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Re: [ontolog-forum] Webby objects (was: GoodRelations integrated with sc

To: "[ontolog-forum]" <ontolog-forum@xxxxxxxxxxxxxxxx>
From: Ed Barkmeyer <edbark@xxxxxxxx>
Date: Wed, 14 Nov 2012 16:16:53 -0500
Message-id: <50A40A45.7090200@xxxxxxxx>

Kingsley Idehen wrote:
> Ed and other respondents,
> I prefer to look at the entity relationship semantics on the Web as 
> being akin to screen resolution fidelity. You have high and low 
> resolution. There are data spaces within the Linked Open Data cloud 
> where the fidelity or entity relationship semantics are very high and 
> discernible to humans and machines. Of course, there are enclaves where 
> the aforementioned semantic fidelity is very low. Such is the nature of 
> the Web.
>       (01)

The first question is whether and how the Web technologies in use 
support the identification of the 'entity relationship semantics' of a 
link.  The meaning of the link in Pyotr Nowara's email today was not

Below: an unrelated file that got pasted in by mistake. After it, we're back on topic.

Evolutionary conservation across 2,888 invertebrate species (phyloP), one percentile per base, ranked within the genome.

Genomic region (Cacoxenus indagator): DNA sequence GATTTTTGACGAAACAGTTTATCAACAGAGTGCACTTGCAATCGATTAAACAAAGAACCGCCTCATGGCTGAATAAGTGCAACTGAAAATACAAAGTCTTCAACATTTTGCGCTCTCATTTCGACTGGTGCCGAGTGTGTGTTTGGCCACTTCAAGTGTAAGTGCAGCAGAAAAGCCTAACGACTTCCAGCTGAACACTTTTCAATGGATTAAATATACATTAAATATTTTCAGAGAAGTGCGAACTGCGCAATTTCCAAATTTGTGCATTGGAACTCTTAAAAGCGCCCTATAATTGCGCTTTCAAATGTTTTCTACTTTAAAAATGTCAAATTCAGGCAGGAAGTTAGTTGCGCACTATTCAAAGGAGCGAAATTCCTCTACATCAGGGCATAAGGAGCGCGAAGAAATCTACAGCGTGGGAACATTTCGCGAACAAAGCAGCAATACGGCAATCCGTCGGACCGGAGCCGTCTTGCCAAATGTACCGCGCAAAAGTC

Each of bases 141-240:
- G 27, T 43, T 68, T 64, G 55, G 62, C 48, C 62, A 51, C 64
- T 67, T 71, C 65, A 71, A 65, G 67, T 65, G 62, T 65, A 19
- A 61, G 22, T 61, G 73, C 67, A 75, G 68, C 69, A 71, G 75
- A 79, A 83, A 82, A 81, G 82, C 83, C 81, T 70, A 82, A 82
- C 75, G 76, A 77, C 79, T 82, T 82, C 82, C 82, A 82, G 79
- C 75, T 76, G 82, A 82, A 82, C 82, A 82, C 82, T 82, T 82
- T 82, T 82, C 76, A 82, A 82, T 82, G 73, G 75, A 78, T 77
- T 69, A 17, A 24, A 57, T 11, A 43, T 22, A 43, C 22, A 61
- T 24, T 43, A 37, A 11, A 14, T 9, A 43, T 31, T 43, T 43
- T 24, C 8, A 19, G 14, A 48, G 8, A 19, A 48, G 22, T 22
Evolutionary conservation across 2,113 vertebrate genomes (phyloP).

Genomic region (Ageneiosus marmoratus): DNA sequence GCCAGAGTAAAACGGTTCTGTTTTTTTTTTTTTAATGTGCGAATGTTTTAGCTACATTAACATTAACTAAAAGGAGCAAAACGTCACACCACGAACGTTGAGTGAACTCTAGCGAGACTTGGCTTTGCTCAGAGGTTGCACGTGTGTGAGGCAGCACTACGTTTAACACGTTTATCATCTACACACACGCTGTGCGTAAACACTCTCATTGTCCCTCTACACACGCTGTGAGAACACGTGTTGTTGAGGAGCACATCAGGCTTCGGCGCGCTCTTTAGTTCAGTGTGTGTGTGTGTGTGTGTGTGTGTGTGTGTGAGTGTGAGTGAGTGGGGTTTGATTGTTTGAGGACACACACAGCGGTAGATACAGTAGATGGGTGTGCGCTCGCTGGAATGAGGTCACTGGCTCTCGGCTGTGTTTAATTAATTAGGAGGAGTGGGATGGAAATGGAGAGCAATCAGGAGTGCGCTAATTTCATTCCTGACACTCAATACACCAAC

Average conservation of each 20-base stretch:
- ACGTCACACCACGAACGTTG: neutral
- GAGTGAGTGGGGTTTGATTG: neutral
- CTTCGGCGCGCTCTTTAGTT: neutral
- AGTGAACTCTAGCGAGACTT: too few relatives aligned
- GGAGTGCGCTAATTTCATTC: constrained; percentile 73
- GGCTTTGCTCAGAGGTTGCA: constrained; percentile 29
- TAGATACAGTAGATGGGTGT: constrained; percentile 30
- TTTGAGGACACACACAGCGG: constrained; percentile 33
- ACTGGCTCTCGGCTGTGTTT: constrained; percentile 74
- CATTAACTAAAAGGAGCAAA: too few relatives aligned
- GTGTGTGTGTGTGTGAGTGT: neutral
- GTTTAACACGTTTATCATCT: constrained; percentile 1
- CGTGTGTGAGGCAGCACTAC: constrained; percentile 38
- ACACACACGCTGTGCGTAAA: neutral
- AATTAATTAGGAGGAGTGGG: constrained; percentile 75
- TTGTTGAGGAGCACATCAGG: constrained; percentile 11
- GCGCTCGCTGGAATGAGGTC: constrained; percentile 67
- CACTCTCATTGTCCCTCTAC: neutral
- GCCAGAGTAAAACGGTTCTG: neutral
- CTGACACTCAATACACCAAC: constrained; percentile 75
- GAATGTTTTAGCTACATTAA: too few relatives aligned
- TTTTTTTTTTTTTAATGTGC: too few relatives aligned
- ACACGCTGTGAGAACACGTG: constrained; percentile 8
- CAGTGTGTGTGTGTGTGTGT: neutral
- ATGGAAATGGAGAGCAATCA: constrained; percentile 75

clear to some of the participants on this exploder, even though it was 
embedded in English text that was presumably capable of expressing its 
exact relationship to the subject of the email.  By comparison, formal 
links in HTML documents are nothing more than short strings with 
associated URIs.  What is the relationship between the hyperlink text 
and the information body at the URI?  The problem in such links is not 
whether the linked information is faithful to the intended E-R 
semantics; the problem is in conveying the intended E-R semantics at all.    (02)

In a language like RDF, the stated semantics of the use of a URI term is 
that the term designates some concept and the URI can be dereferenced to 
some resource that facilitates our understanding of that concept.  There 
one can talk about fidelity, because the intrinsic semantics of the link 
is well-defined.  That is a major difference from an HTML hyperlink or a 
URI value of an XML attribute.    (03)

> The Web's ultimately advantage is that crowd-sourcing is intrinsic. The 
> number of subject matter experts contributing to the Linked Data Cloud 
> is growing rapidly too :-)
>       (04)

"Crowd sourcing a la Wikipedia" and "Crowd sourcing a la Google" are two 
entirely different things.  The committed experts contributing to 
Wikipedia articles work actively to suppress the committed ignoramuses.  
That doesn't prevent Wikipedia articles from being inaccurate or 
debatable or one-sided, because there are many fields in which that kind 
of information variance is typical of "accepted truth" in the trade.  It 
does prevent clear misinformation from surviving very long.  By